Part of the mystique of Bill Murray is the fact that he is nearly impossible to contact.
In Hollywood circles where everyone has a publicist, an agent, a business manager or some other kind of representative or assistant, Murray flies solo.
“He doesn’t have a phone, doesn’t have an agent, doesn’t have an email,” Fiat Chrysler Automobiles chief marketing officer Olivier Francois told USA TODAY Sports. “He allegedly has an 800 number. You leave a message and maybe he’ll call you back.”
This was the challenge that Francois faced when his team first came up with the idea for its 60-second Super Bowl commercial, a brilliant reprise of “Groundhog Day” that finished first in USA TODAY’s Ad Meter, which ranks Super Bowl ads by consumer rating.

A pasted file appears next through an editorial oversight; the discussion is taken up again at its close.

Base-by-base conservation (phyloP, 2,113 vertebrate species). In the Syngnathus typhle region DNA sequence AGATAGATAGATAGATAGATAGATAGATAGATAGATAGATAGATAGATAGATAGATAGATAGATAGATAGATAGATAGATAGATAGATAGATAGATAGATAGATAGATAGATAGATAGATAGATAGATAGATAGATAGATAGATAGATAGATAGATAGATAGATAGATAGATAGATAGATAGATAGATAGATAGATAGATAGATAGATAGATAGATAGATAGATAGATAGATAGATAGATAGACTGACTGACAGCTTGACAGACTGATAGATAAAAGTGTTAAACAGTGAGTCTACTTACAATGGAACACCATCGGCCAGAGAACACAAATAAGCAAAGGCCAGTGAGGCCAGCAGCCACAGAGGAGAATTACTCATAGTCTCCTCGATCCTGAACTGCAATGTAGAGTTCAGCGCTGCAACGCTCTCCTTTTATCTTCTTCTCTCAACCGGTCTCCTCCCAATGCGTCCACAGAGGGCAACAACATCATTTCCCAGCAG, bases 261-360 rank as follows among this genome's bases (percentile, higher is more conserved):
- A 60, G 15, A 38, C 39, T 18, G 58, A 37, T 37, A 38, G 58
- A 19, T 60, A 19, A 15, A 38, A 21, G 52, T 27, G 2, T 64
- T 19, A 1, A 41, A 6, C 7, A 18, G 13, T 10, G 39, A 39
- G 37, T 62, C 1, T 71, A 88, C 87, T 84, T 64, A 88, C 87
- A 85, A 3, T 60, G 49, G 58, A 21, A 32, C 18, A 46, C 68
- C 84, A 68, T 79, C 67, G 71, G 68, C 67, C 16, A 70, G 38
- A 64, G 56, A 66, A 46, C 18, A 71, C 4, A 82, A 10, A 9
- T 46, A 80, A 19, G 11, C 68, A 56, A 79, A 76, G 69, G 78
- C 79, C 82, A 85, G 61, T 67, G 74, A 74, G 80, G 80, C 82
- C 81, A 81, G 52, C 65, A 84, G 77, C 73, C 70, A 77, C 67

The spot barely beat out Hyundai’s “Smaht Pahk” commercial in which John Krasinski, Chris Evans, Rachel Dratch, and David “Big Papi” Ortiz marvel over the car’s ability to park itself. Rounding out the Top 5 in voting were Google’s “Loretta,” Doritos’ “The Cool Ranch” and Rocket Mortgage’s “Comfortable,” a spot in which Jason Momoa can be his true self only when he gets home.